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[Bug 1001522] Array index out of bounds in tftp_server.c

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--- Comment #7 from Jonathan Larmour <> 2012-03-11 03:56:15 GMT ---
(In reply to comment #6)
> > > Wouldn't that leak sockets if more than one is open?  The loop would
> > > set all of them to 0 [which is also a bug, see below], but it only
> > > remembers the last one for closing later.
> > 
> > Oh true. Yes you have to close them all _except_ the one that
> > matched select.
> Then you can have parallel operations only when requests are coming in
> simultaneously on different protocols.

Well, my idea was (theoretically) that you could still open a new socket while
still using the previous one to talk to the remote host. But anyway, we happily
seem to have moved onto getting rid of this closing sockets malarkey.

> > Or we make a new socket to use just to send the error.
> That would work, and the overhead is only there when the error
> condition happens.
> It seems to me it would be simpler to check the opcode and send the
> error resonse before closing the sockets.  It's simple and keeps the
> parallelism, but it doesn't fix the port-unreachable problem (if it is
> indeed a problem in the real world).

It's a small window, but no less present. That's arguably the worst sort of
failure - stuff that works 99% of the time, but inexplicably not the other 1%.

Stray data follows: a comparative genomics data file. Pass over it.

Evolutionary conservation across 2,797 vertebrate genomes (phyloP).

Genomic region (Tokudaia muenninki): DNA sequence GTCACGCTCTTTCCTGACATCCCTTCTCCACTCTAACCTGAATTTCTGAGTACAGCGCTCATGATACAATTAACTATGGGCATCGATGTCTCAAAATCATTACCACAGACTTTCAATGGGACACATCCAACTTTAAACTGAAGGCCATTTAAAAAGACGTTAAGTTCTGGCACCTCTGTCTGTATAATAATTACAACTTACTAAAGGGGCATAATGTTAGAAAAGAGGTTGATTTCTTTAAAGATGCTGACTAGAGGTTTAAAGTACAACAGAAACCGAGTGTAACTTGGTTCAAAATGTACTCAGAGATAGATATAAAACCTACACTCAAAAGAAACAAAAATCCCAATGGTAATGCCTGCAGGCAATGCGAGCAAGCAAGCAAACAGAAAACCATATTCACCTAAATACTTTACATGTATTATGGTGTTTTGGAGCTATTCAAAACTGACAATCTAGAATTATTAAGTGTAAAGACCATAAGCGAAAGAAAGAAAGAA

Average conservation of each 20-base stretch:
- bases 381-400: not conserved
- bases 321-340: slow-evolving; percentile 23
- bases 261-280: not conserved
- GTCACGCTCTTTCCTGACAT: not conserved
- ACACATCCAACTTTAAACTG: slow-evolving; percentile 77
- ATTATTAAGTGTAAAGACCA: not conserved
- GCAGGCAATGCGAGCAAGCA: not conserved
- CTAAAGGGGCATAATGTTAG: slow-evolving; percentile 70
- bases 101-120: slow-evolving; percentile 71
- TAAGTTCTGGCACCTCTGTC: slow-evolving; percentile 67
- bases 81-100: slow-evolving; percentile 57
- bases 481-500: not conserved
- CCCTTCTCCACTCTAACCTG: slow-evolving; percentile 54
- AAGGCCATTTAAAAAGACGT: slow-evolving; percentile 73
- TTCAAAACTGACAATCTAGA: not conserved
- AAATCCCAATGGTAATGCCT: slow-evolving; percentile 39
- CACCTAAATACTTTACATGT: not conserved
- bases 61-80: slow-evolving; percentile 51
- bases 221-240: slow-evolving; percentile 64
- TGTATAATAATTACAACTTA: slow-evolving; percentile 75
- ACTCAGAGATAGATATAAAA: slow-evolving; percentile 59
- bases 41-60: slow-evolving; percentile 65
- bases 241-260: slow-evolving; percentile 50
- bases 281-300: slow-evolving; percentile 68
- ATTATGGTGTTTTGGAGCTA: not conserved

> > A proper solution would involve a master thread, and a number of
> > child threads.
> That's the first solution that occured to me, but it's a lot of
> rework.  I don't use the tftp support and don't use filesystem
> support, so it would be pretty far down my list of things to do (to be
> honest, it would probably never make it to the top).


> > But maybe a good enough solution which isn't too far from current is
> > to make the socket non-blocking, and just get threads to loop back
> > to the select if they wake up and there's no data after all
> > (recvfrom() returns -1 with errno set to EWOULDBLOCK).
> That's probably the easiest way to fix the port-unreachable problem,
> but it does have the overhead of waking all the threads for every
> packet.

I think that's a small price to pay. Most likely the number of threads would be
very small anyway.

> Another solution that occurred to me is to have a set of threads for
> each socket (IOW for each protocol).  Leave the sockets blocking and
> keep them open the whole time.  All the threads make blocking read
> calls, and only one wakes up for each packet.  It's all nice and
> simple, but you need more thread instances _if_ ipv6 is enabled.

That's not too bad. Although the code may get messy when still retaining the
non-multi-threaded case. But it this was implemented, it wouldn't be a huge
deal to insist in CDL that the number of threads is an even number if ipv6 is
enabled (in the multi-threaded case i.e. >1 ). Or even have the user set the
number of ipv4 threads and ipv6 threads separately.

I think I would prefer the non-blocking socket and blocking select() option
though as IMO the overall penalty for waking multiple threads unnecessarily
occasionally is much less than the overall penalty of having extra threads
around unused.

> Having a single thread doing the select()/read() and passing the
> incoming packets to a pool of worker threads would be a bit more
> elegent, but it's also a bit more complicated, and you pay that extra
> overhead even when you only have one protocol enabled.

Indeed. Let's not go that route.


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